UW Health Adds Coronary Artery Bypass Graft (CABG) to Robotic Surgery Options
UW Health Services
UW Health cardiovascular surgeons Lucian Lozonschi, MD, and Takushi Kohmoto, MD, began by performing robotic CABG on patients with damage to the left anterior descending coronary artery, what surgeons refer to as the "widowmaker" vessel. Recently, Dr. Lozonschi partnered with Mark Sasse, MD, a UW Health interventional cardiologist, to begin operating on patients whose bypass problems can be treated with a hybrid procedure that combines stents and robotic CABG surgery. UW Hospital is one of only a handful of centers nationwide that offers this type of procedure.
"Instead of receiving a breast bone-splitting procedure, these patients are getting the advantage of one of the best surgical improvements of the last decade," says Dr. Lozonschi, who has been performing robotic CABG surgeries since December. "From a pulmonary perspective, this is significant advantage for our more elderly patients."
As with other robotic surgeries, the biggest benefit to patients is the minimally invasive nature of the procedure. Surgeons need create only three pen-sized holes in the patient's skin in addition to a small sub-mammary incision to perform a procedure that typically requires opening the patient’s sternum.
That benefit also extends to some patients with three-vessel coronary artery disease who qualify for a hybrid approach and who would normally be treated with either CABG through a median sternotomy or stents only. The hybrid approach combines the advantages of both procedures. Dr. Sasse believes this group includes older patients whose aortas have become calcified ("porcelain aorta") and those who may need to recover and return to work quickly. Recovery from robotic CABG and the hybrid procedure typically takes a few days. Recovery from standard, open-chest bypass can take months.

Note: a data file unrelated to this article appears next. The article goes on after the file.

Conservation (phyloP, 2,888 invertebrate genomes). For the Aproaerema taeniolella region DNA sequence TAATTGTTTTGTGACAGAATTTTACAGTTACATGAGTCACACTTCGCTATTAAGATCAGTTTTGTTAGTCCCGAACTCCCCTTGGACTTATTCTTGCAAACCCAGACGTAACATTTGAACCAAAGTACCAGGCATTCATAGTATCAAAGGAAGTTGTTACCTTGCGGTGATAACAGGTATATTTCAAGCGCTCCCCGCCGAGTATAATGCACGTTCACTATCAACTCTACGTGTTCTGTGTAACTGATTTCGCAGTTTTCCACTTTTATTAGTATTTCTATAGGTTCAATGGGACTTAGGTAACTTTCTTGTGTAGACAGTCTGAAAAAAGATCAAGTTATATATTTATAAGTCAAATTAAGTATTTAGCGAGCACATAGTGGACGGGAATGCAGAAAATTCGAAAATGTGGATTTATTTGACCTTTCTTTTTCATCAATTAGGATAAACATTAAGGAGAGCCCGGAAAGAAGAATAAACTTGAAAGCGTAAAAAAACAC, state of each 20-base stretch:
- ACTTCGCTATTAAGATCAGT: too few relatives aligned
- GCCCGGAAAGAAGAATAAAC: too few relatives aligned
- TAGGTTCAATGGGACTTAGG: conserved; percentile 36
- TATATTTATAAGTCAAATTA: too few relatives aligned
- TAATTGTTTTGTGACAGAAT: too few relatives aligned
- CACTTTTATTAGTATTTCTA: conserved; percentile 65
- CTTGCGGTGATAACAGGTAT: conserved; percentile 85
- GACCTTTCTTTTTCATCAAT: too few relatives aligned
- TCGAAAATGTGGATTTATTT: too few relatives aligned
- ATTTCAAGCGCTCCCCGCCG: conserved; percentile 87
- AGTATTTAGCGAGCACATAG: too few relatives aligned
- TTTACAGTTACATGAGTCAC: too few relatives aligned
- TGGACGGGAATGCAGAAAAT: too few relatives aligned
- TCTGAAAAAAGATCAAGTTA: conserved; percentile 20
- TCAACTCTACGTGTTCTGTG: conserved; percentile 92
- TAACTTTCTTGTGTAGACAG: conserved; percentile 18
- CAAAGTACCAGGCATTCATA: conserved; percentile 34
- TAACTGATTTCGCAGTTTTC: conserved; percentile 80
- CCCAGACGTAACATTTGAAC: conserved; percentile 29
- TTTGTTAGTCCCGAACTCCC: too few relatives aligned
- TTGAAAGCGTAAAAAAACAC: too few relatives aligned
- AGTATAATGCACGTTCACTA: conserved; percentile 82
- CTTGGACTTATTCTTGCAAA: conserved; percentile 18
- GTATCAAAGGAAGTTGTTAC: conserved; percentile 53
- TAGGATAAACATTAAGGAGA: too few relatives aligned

"For people who are limited in their ability to take time off work, and those who have to lift or work with heavy equipment, this is an excellent option for them," says Dr. Sasse, who performed the first hybrid procedure at UW Hospital in January. "However, someone who sits at a desk all day may fare better with a regular open CABG procedure."
Dr. Sasse typically places stents in no more than two vessels per patient, choosing vessels out of range of the robotic-assisted procedure. In some cases, the stenting can be done a few hours following bypass surgery. In others, the patient may be discharged and return days or weeks later to receive the stents.
UW Hospital has been using the Da Vinci surgical robot since early 2006. Surgeons currently use it to perform a host of complex surgeries, including prostatectomies, hysterectomies and other complex cardiothoracic procedures.
For more information about CABG at UW Health, call (608) 263-1530.